In violent contrast, however, to these restrictions imposed upon the lessee of the United States government are the utter lawlessness and unscrupulousness of the poachers whose appearance on the fishing-grounds a few years ago led to the present diplomatic complications between our government and that of Great Britain. Their operations are carried on in absolute disregard of the future, their sole thought being of the immediate profit to be made by themselves out of the seals captured. Accordingly, fishing in the open seas, they turn their attention to the very subjects—the female seals and the young animals—which, in view of the facility with which they may be secured and of the great injury to the herds which would result from their systematic destruction, the United States government has wisely placed upon the restricted list.
When the herds enter Bering Sea, about the end of June, nearly every female seal is with young. After the long voyage of two or three thousand miles through the heavy, boisterous waters of the North Pacific, they are naturally tired when they reach these breeding-grounds, and iii a condition in which they are an easy prey to the unscrupulous hunter. Even if every such female seal which is killed were secured, it is clear that two seal lives would be destroyed for the sake of a single sealskin. But it is estimated that the hunter secures only one out of three or four such seals killed in the open sea, and on this basis the enormous destruction of seal life by the poachers, in proportion to the sealskins which are furnished for the purposes of commerce through their operations, may be easily estimated. Every seal-skin placed upon the market by them represents the destruction of six or eight seals—an utterly unjustifiable inroad into the vitality of the herds, already small enough as a source of supply for the world.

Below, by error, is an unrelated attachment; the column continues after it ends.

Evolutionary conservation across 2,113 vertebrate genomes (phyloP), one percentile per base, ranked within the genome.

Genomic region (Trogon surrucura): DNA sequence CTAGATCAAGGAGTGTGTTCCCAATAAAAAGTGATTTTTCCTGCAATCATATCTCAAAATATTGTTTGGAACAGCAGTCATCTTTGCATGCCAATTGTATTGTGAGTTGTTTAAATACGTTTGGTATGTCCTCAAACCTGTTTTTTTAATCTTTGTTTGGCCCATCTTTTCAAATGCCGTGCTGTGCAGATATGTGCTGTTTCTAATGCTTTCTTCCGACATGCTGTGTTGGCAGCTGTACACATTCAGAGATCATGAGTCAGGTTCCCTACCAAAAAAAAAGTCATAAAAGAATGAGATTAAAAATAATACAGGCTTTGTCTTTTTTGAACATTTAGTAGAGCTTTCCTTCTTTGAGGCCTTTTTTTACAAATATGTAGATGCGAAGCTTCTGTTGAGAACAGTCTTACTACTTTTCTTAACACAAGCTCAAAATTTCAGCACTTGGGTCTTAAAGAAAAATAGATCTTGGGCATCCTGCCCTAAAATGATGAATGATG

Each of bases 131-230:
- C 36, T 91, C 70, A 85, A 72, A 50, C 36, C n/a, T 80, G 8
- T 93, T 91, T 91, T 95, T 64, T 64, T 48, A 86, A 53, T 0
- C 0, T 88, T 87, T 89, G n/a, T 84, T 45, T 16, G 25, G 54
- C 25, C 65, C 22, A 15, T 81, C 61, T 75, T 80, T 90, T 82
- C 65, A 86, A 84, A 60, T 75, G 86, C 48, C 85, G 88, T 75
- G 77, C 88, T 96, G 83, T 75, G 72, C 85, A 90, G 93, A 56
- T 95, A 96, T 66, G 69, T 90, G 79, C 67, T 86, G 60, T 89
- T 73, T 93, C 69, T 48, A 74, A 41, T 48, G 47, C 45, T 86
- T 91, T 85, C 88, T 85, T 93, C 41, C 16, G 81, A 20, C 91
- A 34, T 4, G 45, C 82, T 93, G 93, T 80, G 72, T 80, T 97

There is the best evidence that the poachers confine themselves almost entirely to this commercially-precious female portion of the herds. It is reported that, out of twenty-five thousand sealskins which resulted from the work of those engaged in this disgraceful traffic, not one male skin could be found. This may be easily understood, for the male seal is strong and alert, and no hunter can get within shooting distance of him, as he can generally escape from the fastest boat pursuing him. And these twenty-five thousand sealskins represented a destruction of seal-life amounting to one hundred and fifty thousand! At this rate it is not difficult to estimate how long seal life can be maintained, if any number of vessels can engage from year to year in its destruction in this way during the months of July, August, and September. In two or three years most of the females would be destroyed, with their young, and in a comparatively short time the entire family would be extinguished, and specimens would be found only in the museums, as the buffaloes are found to-day.